“People Who Can Take It”: How Women Wikipedians Negotiate & Navigate Safety

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The first time Helena* — a scientist and published author — edited Wikipedia, her edit was immediately reverted: “It was not only reverted,” she recalled, “it was reverted with a ‘You don’t know your ass from a hole in the ground’ kind of a note.”

But she persisted. She created a new account, read Wikipedia’s policies, and continued to contribute. When another user blanked Helena’s Wikipedia user page — deleting content she had written and leaving her a death threat — administrators refused to act. At this point, Helena decided it was time for a break: “I took a hiatus. I told everybody to just basically go shove it. ‘I may never come back to Wikipedia’ is what the message says; ‘I’ll think about it.’”

Today, Helena has been editing Wikipedia for more than 14 years. When asked to reflect on her earliest experiences, she replied, “There’s a wonderful phrase. I culled it out the other day. I put it in a little file folder to share with you. ‘We throw brand new potential editors directly into shark-infested waters, then yell at them for splashing at the sharks.’”

In our paper People Who Can Take It: How Women Wikipedians Negotiate and Navigate Safety, we wade into these “shark-infested waters,” asking how women Wikipedians like Helena remain in the community as active participants even when they feel unsafe, or are ignored or admonished when they seek help.

Note: Our paper is a qualitative study and, thus, is not intended to be generalizable. Also, some Wikipedia editors have criticized our study for containing “outdated” data, but qualitative work is time-consuming, and academic research requires a lengthy peer review process that does not allow for immediate publication.


  • Wikipedia is written primarily by men. This unequal division of labor in social systems is known as the gender gap.
  • Women who edit Wikipedia have different perspectives about the gender gap, but many have witnessed or experienced harassment. [1]
  • Experienced women Wikipedians have developed sophisticated tactics to participate in the community even when they feel unsafe.
  • Based on our conversations with experienced women Wikipedians, we share three provocations for designing safer spaces: (1) when aiming for inclusivity, consider safety a design requirement; (2) recognize your own assumptions and biases about safety; (3) provide users with tools for creating their own safe spaces.

Our Research

We interviewed 25 women who are experienced Wikipedia editors.

There’s this one guy who is part of the chapter here that was, for a while, posting date invitations on my talk page, that would say how much he wanted to spend time with me. Then it became a thing at edit‑a‑thons that he would attend too, where I felt like he was harassing me.

Mia, editing for 5 years

Wikipedia is more than a website. It’s a community stretching across the globe and made up of a multiplicity of online and offline spaces, many of which are porous. Each of these spaces — article talk pages, internet relay chat (IRC), edit-a-thons, meetups, conferences — has its own character, which is shaped by design affordances as well as community norms and values. Interactions in these different parts of Wikipedia, as Mia notes, often bleed across these sociotechnical boundaries — often without consent or control.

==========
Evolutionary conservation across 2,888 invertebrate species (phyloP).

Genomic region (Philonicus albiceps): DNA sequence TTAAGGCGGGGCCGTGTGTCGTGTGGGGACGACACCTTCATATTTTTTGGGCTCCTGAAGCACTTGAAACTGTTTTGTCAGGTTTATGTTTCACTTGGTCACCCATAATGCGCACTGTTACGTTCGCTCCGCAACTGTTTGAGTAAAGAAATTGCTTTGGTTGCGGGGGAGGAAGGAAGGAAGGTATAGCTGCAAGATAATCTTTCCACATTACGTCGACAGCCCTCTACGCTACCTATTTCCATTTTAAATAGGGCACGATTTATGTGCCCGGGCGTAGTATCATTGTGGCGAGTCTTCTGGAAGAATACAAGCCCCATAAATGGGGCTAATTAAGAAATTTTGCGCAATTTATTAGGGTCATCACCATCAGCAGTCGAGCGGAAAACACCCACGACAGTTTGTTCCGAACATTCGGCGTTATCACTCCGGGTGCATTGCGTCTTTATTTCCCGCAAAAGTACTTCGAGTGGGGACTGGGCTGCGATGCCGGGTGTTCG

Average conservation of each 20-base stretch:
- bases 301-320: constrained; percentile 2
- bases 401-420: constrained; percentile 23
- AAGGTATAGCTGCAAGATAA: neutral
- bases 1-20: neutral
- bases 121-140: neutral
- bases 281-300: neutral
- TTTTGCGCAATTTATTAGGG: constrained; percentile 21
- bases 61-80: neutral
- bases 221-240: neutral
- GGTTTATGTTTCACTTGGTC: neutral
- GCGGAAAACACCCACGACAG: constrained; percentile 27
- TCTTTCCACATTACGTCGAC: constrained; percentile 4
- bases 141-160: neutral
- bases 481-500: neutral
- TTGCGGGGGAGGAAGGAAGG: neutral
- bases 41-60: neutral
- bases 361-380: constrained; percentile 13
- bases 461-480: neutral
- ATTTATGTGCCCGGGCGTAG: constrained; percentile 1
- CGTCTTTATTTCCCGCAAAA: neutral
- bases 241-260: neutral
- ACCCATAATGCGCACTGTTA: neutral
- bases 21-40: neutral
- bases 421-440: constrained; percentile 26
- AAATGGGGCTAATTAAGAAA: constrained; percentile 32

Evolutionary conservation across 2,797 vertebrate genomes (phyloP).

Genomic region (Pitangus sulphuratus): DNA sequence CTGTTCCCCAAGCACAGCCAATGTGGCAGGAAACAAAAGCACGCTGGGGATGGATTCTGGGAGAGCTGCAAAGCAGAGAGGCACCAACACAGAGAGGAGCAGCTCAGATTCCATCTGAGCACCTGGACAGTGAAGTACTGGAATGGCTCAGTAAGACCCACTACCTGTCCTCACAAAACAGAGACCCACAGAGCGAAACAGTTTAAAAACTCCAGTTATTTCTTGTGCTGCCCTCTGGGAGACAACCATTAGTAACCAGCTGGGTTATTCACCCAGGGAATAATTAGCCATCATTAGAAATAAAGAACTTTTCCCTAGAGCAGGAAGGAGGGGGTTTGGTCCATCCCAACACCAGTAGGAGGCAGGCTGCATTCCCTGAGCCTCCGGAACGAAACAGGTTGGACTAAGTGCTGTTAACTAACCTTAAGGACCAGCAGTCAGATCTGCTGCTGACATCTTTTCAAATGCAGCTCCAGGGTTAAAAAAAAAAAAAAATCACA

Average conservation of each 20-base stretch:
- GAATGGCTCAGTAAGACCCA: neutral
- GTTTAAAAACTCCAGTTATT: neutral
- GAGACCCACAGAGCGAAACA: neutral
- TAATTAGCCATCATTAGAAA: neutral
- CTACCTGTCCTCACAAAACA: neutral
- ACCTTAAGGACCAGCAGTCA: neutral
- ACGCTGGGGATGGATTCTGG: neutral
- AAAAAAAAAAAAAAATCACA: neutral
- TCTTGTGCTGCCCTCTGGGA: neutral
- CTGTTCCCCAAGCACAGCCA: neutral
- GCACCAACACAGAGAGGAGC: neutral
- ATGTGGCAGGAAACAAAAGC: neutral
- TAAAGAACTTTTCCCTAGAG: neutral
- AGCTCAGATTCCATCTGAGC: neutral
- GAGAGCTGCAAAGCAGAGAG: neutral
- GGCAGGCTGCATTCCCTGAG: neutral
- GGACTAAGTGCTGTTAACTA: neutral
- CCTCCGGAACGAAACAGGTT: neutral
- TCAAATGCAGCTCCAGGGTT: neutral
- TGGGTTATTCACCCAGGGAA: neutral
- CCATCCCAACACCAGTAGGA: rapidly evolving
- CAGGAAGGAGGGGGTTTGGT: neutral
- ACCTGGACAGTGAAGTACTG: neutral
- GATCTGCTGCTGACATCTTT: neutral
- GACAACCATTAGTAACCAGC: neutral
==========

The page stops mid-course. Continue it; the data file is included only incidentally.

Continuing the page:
I’m not an administrator and don’t want to be. Editors who work in topics which are perennially under assault […] often burn out for periods, sometimes permanently. I have tremendous admiration for those who have taken on the Sisyphean task […] I couldn’t do that work.

Oona, editing for 12 years

Women Wikipedians have developed sophisticated tactics to sustain their participation as community members even when they feel unsafe among their peers. For women like Oona, choosing what work to avoid is one way to protect themselves. For other women, choosing what to edit (for example, avoiding controversial topics) is another way to manage their participation so that they can “avoid drama” and its associated harassment risks.


We don’t feel safe on Wiki. Not all of us, but a lot of us don’t, so why keep doing this on Wiki when we can take it another place […] ?

Jenn, editing for 12 years

Because Wikipedia does not allow users to create exclusive online spaces (e.g., women-only), women like Jenn have created or joined private groups on Facebook to cultivate and promote safe peer engagement. These spaces allow participants to share their personal experiences as well as their ideas about editing and other ways of participating bravely in the Wikipedia community. We take from these examples the need for designers to consider safety as a design requirement when aiming for inclusivity. This approach, in turn, means recognizing one’s own assumptions and biases when imagining the design of idealized scenarios, but also sometimes translates into the realization that providing users with tools to create their own safe spaces is the best means to ensure the safety of all.


[1] Community Engagement Insights. 2018. Wikimedia Foundation. Wikimedia Meta. Retrieved from https://meta.wikimedia.org/wiki/Community_Engagement_Insights/2018_Report#Experience_of_harassment_has_not_declined_since_2017_and_appears_to_remain_steady


* We’ve used pseudonyms to protect our participants’ identities.

This article summarizes a paper authored by Amanda Menking, Ingrid Erickson, and Wanda Pratt. This paper was presented at CHI 2019, a conference of Human-Computer Interaction.This post was originally published via Medium.

Archive notice: This is an archived post from Wikimedia Space, which operated under different editorial and content guidelines than Diff.

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